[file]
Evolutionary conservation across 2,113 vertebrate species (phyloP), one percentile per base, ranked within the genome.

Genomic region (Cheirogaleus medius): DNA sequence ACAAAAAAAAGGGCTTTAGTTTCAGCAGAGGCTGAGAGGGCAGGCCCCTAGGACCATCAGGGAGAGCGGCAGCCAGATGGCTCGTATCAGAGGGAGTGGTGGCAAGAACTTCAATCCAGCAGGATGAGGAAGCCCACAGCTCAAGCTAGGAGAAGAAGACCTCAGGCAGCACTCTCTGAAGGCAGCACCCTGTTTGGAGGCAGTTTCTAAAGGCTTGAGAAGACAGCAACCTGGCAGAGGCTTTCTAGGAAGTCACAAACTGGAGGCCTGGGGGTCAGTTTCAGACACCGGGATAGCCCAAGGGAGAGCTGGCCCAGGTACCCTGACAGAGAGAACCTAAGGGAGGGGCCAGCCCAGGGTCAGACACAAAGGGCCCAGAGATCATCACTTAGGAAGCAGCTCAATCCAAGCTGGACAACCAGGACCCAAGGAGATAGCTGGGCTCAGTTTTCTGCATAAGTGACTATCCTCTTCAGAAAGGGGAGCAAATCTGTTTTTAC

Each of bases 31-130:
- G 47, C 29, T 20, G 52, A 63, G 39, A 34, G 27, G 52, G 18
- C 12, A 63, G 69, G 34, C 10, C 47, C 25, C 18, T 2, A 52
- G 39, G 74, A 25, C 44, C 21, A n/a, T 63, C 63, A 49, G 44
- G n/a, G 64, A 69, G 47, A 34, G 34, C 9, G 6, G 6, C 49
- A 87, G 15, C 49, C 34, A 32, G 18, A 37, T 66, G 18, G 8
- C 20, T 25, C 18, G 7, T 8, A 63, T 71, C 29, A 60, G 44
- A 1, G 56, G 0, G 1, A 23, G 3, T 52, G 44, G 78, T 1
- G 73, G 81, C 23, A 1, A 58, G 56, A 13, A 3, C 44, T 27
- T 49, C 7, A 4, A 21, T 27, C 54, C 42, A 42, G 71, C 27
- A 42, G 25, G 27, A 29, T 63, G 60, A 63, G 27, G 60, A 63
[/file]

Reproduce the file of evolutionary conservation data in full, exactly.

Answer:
Evolutionary conservation across 2,113 vertebrate species (phyloP), one percentile per base, ranked within the genome.

Genomic region (Cheirogaleus medius): DNA sequence ACAAAAAAAAGGGCTTTAGTTTCAGCAGAGGCTGAGAGGGCAGGCCCCTAGGACCATCAGGGAGAGCGGCAGCCAGATGGCTCGTATCAGAGGGAGTGGTGGCAAGAACTTCAATCCAGCAGGATGAGGAAGCCCACAGCTCAAGCTAGGAGAAGAAGACCTCAGGCAGCACTCTCTGAAGGCAGCACCCTGTTTGGAGGCAGTTTCTAAAGGCTTGAGAAGACAGCAACCTGGCAGAGGCTTTCTAGGAAGTCACAAACTGGAGGCCTGGGGGTCAGTTTCAGACACCGGGATAGCCCAAGGGAGAGCTGGCCCAGGTACCCTGACAGAGAGAACCTAAGGGAGGGGCCAGCCCAGGGTCAGACACAAAGGGCCCAGAGATCATCACTTAGGAAGCAGCTCAATCCAAGCTGGACAACCAGGACCCAAGGAGATAGCTGGGCTCAGTTTTCTGCATAAGTGACTATCCTCTTCAGAAAGGGGAGCAAATCTGTTTTTAC

Each of bases 31-130:
- G 47, C 29, T 20, G 52, A 63, G 39, A 34, G 27, G 52, G 18
- C 12, A 63, G 69, G 34, C 10, C 47, C 25, C 18, T 2, A 52
- G 39, G 74, A 25, C 44, C 21, A n/a, T 63, C 63, A 49, G 44
- G n/a, G 64, A 69, G 47, A 34, G 34, C 9, G 6, G 6, C 49
- A 87, G 15, C 49, C 34, A 32, G 18, A 37, T 66, G 18, G 8
- C 20, T 25, C 18, G 7, T 8, A 63, T 71, C 29, A 60, G 44
- A 1, G 56, G 0, G 1, A 23, G 3, T 52, G 44, G 78, T 1
- G 73, G 81, C 23, A 1, A 58, G 56, A 13, A 3, C 44, T 27
- T 49, C 7, A 4, A 21, T 27, C 54, C 42, A 42, G 71, C 27
- A 42, G 25, G 27, A 29, T 63, G 60, A 63, G 27, G 60, A 63